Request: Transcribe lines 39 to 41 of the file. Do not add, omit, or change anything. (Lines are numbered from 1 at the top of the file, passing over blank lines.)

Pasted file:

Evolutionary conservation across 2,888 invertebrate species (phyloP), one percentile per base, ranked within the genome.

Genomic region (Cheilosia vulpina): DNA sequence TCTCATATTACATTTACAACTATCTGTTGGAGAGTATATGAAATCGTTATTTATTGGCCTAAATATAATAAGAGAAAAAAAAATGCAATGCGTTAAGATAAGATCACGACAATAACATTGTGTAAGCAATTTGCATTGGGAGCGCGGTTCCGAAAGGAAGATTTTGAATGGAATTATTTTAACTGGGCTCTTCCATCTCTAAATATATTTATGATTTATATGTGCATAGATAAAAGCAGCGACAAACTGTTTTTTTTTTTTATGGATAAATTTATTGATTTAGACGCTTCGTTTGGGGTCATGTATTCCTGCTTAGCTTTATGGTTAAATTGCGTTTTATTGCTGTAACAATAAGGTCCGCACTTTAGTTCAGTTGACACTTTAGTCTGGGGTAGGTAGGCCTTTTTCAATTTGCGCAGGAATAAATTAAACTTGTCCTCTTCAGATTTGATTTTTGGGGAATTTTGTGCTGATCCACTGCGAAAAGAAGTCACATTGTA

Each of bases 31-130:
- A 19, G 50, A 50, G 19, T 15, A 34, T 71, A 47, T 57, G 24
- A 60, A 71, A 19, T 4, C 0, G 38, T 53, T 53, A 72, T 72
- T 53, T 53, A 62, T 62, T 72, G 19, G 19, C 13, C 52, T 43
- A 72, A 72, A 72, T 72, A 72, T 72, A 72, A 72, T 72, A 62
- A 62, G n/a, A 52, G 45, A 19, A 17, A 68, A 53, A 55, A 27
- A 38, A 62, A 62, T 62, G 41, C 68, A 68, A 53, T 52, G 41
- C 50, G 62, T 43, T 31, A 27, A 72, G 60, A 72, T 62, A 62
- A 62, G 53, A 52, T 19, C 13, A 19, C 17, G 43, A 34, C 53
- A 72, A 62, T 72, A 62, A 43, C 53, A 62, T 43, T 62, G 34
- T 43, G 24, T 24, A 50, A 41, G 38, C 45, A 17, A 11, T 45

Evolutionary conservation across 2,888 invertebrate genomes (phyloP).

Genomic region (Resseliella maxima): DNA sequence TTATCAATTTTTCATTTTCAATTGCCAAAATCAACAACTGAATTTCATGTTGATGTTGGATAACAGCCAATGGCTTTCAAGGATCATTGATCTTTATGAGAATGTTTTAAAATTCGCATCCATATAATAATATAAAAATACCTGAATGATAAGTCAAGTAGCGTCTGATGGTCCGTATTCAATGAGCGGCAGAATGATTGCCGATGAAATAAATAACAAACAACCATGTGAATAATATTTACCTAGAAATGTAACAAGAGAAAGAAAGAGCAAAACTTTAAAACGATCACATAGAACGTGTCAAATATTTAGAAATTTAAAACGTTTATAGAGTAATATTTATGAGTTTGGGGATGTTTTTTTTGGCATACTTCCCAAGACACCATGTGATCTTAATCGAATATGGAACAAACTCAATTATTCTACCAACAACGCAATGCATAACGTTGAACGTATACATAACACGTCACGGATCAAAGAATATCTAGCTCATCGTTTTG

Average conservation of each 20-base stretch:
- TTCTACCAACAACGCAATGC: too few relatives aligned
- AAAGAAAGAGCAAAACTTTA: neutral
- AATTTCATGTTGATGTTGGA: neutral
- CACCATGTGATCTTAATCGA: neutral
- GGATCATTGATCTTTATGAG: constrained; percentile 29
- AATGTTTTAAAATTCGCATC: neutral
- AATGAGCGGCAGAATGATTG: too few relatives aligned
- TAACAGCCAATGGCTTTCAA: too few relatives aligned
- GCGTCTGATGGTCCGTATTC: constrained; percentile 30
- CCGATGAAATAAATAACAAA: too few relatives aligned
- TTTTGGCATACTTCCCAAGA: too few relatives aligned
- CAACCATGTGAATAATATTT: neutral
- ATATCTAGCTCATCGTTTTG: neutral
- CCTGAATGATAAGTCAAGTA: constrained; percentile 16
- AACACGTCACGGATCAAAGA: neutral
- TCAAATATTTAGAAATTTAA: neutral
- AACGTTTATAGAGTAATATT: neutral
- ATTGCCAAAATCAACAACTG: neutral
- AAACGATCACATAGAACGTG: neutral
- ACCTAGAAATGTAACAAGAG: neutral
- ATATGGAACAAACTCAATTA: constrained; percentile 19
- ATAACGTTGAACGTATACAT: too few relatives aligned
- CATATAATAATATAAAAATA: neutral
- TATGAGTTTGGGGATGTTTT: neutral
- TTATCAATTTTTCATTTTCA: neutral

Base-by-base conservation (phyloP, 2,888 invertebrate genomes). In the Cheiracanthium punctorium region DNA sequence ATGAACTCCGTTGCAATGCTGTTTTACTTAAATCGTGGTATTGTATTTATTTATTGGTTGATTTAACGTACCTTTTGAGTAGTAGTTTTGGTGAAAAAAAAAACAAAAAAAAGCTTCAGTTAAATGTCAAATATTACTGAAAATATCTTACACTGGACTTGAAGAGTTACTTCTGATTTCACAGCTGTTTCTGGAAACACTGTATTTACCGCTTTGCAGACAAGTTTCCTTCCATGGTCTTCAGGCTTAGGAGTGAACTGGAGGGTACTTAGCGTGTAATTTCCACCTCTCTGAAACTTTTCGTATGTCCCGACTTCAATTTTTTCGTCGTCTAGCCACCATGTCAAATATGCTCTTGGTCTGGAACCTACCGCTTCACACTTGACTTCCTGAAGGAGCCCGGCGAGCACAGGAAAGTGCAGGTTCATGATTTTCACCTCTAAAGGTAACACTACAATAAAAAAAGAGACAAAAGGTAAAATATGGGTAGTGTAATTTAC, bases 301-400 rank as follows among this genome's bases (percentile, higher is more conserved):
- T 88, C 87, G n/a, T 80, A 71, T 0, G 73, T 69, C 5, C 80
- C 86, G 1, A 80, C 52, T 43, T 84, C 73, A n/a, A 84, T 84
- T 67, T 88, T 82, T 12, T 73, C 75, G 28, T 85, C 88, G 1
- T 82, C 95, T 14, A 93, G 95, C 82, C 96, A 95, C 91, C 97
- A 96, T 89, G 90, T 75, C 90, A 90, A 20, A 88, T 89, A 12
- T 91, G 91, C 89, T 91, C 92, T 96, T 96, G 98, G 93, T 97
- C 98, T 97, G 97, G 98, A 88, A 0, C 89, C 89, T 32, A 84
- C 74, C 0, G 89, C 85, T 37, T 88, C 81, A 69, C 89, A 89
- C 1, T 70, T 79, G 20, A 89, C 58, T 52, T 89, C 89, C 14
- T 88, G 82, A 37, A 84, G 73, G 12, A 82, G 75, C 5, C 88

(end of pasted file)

- CATATAATAATATAAAAATA: neutral
- TATGAGTTTGGGGATGTTTT: neutral
- TTATCAATTTTTCATTTTCA: neutral